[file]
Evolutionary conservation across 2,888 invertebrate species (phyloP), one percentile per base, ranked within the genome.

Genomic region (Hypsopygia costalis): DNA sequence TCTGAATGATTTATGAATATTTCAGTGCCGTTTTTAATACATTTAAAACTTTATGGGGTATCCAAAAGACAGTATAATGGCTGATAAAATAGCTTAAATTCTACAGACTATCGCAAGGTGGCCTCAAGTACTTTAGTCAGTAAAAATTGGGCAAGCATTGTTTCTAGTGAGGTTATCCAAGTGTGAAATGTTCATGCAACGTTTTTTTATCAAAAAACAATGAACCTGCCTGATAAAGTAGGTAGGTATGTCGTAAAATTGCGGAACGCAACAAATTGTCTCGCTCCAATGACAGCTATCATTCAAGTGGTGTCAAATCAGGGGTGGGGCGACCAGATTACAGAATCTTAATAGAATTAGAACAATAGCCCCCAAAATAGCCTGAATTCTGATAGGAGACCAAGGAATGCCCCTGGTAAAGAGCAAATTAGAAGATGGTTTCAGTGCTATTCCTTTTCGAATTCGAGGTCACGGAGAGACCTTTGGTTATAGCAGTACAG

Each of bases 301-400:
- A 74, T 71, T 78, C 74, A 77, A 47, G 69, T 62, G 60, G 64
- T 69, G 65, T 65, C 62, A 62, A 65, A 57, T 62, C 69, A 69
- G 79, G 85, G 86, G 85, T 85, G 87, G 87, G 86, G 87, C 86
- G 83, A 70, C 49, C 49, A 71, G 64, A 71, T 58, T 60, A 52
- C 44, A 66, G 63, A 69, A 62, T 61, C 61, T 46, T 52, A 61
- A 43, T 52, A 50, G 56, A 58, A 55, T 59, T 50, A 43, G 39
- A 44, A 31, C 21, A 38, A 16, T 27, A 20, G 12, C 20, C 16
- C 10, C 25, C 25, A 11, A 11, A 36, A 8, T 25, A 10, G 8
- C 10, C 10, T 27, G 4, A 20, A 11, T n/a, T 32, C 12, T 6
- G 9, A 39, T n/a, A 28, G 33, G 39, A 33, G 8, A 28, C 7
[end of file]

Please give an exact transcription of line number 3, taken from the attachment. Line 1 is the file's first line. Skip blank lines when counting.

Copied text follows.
Each of bases 301-400: